Serves 4 with possibly leftover sauce.

Cook to Cook: In Thailand this would be made with fiery-hot small dried and crumbled Thai chilies. I favor the sweet, fruity, warmth and light tingle of Aleppo chile, but you could use anything you'd like. One caveat is that there must be some punch from the dried, ground chile in the finished sauce. Start with a small amount if you are doubtful and taste and add as the sauce cooks. In order of heat, from mild to hot, here are a few choices you'll find in specialty stores and online: Ancho, Mulato, Cacabel, Guajillo, Cayenne, Thai.

Roasted Chile-Coconut Dressing/Sauce:
1/2 cup expeller-pressed canola oil
4 generous teaspoons coarse ground Aleppo chile (I use Penzey's), or other flavorful medium-hot to hot ground chile
4 large garlic cloves, chopped fine
1-1/3 cups coconut milk (canned is fine)
2 to 2-1/2 tablespoons Asian fish sauce
4 tablespoons sugar
1/4 to 1/3 teaspoon salt
Juice of 1 to 1-1/2 large limes (optional)

3 large handfuls mixed greens
8 leaves of Napa cabbage, cut crosswise into thin slivers
4 whole scallions, thin sliced
1-1/2 cups bite-sized pieces pineapple, fresh, or canned in pineapple juice and drained
1/2 cup salted broken cashews, or peanuts
1-1/2 to 2 cups diced firm tofu, cooked and diced tempeh, chicken, or seafood
1/2 light-packed cup fresh mint, coriander or basil leaves, torn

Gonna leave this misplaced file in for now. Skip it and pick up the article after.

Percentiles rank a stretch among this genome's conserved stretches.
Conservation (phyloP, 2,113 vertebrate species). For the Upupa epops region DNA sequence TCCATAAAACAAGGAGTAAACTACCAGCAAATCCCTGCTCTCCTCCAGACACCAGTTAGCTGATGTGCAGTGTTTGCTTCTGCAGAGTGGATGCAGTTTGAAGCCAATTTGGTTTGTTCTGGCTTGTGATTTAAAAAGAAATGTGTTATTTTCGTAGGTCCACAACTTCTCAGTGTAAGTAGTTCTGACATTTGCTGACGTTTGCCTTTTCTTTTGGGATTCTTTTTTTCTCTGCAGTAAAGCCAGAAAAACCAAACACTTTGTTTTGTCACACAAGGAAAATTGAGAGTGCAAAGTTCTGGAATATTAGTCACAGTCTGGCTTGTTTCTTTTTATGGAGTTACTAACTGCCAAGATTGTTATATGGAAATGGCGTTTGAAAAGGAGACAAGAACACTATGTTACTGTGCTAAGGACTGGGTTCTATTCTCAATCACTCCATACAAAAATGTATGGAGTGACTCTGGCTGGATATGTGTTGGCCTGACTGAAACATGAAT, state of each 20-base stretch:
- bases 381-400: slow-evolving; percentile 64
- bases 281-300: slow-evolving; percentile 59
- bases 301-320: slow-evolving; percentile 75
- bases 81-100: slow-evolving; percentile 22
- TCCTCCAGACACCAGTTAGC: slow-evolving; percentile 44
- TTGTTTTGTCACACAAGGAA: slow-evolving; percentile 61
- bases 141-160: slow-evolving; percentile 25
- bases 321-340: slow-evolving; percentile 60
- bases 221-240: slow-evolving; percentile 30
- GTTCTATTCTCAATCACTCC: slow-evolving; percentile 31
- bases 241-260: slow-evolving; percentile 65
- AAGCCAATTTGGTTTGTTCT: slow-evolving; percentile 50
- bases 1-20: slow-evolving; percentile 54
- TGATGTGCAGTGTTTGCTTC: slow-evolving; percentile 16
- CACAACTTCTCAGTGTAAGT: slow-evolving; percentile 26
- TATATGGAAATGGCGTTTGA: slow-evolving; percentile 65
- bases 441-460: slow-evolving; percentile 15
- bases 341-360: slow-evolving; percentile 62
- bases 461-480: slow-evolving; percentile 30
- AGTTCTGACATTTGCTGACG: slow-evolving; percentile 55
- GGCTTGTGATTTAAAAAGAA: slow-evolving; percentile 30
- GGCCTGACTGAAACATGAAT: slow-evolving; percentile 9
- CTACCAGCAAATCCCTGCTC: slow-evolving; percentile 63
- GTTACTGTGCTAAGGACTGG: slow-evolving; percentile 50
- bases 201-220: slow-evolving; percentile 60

Salt and fresh ground black pepper

1. Make the dressing by combining in a 12-inch straight sided sauté pan the oil, chile and garlic. Heat slowly over medium so flavors will open up but nothing will burn (about 2 minutes). Stir with a wood spatula until the garlic begins to sizzle (don't let it brown).

2. Quickly add the coconut milk and boil, stirring, for 30 seconds, or until it's a deep red-gold. Stir in the fish sauce (start with the smallest amount), sugar and salt and boil 30 seconds, or until thickened with glossy bubbles and the sauce is the color of caramel.

3. Immediately scrape all the sauce into a bowl to stop the cooking. (Sauce could be refrigerated for several days). Rinse and dry the pan and keep it handy for reheating the sauce.

4. Make the salad by blending the greens and cabbage together and dividing between 4 dinner plates. Divide the remaining ingredients between each serving, scattering them over the greens. Season the salads with salt and pepper.

5. Warm the dressing in the pan until it comes to a bubble and drizzle it over each serving. Then squeeze generous amounts of fresh lime over the salads and serve.

— If you don't have expeller-pressed canola oil you could use other organic or expeller-pressed flavorless oils like peanut or safflower.

— Fish sauce will keep indefinitely in the refrigerator once opened. One brand I use has three crabs on the label, but there are other good ones. Since fish sauce is loaded with umami, that protein which brings special savoriness to dishes, it lifts the flavors of whatever you blend it with. This is why I'll add a small amount to a French vinaigrette, a Mexican stew, or a pot of New England baked beans. Fish sauce is intense so a little goes a long way.

— If you have an Asian market in your area, look there for a wide range of condiments and flavoring ingredients. Take some time to browse, ask questions of the staff and try some condiments and seasonings that are new to you. These markets are fascinating and prices are often a bargain.